Keep yourself awake — and get the most out of your study sessions — by using active study techniques. To do this, try one or more of the following:
- Transfer information to a map, cue card, diagram, chart, or other visual.
- Read out loud.
- Teach the material to a classmate.
- Do practice exercises.
- Create your own examples and practice exercises.
Avoid nodding off by talking through the material with a classmate, friend, or study group.
Not only is social studying more motivating and stimulating, it can also offer new perspectives and interpretations of class materials. Ask someone to explain a confusing concept to you, or solidify your own understanding by teaching the material to a peer.
If you prefer to study individually, you might find that simply studying in the presence of other people makes it easier to avoid falling asleep.
Sleep plays an important role in mood, attention, motivation, and memory — all of which affect learning. It’s no surprise then that poor sleep is associated with poor academic performance.
In fact, making sleep a priority — both in the short- and the long-term — might be the most effective way to stay alert when you’re studying.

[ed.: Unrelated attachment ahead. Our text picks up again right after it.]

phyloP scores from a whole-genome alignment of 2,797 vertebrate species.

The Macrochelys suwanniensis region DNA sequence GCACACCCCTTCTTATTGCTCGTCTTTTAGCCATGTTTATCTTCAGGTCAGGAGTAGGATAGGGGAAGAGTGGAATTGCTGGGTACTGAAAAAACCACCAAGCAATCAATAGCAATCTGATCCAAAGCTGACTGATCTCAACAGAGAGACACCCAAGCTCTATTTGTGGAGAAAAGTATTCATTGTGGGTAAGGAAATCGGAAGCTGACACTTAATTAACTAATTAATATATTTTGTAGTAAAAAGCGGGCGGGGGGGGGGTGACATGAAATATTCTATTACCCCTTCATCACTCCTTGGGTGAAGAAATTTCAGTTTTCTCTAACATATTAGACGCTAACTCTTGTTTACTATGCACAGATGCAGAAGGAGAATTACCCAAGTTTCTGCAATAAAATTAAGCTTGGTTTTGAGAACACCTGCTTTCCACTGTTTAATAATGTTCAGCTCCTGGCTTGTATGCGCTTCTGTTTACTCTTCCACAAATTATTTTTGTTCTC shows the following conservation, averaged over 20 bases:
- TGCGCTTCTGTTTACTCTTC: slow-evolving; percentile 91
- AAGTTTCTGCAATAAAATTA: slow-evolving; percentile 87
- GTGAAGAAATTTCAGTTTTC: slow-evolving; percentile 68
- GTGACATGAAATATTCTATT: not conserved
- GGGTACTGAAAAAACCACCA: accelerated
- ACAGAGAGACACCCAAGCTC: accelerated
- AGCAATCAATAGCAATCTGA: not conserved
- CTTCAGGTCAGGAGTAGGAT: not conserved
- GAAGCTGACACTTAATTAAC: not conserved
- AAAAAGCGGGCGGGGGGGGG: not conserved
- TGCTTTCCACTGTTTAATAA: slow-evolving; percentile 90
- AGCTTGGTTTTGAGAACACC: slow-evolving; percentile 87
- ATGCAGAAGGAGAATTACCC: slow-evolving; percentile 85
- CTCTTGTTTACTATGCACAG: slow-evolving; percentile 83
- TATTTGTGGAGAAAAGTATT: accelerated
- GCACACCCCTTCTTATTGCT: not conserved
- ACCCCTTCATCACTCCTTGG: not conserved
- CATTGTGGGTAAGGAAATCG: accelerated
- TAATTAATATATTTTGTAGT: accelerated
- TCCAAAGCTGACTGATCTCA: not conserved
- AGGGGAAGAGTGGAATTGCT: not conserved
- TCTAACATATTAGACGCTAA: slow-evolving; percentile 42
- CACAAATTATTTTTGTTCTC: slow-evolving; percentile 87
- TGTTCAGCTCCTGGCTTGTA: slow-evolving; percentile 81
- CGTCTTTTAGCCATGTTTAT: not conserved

In a 2019 study, students were presented with detailed factual information over 5 hours. Midway through the 5-hour period, they either took a 1-hour nap, watched a film, or crammed the information. They were tested on the material 30 minutes after the end of the learning period and 1 week after the end of the learning period.
The researchers found that after 30 minutes, students who had either crammed or napped were able to recall the information better than students who had watched a film. However, after 1 week, only the students who had napped maintained better recall of the information.
Make time for naps, and stick to a regular sleep schedule to help make studying easier.
Staying alert and focused can be challenging when you need to study, especially at the end of a long day. But there are ways to boost your wakefulness and avoid nodding off in the middle of a study session.
The key is to adopt healthy habits, like staying hydrated, eating regular balanced meals, getting exercise, and prioritizing your sleep whenever possible.
Other strategies that may help include studying with friends in a well-lit area, avoiding your bedroom, and using active learning techniques.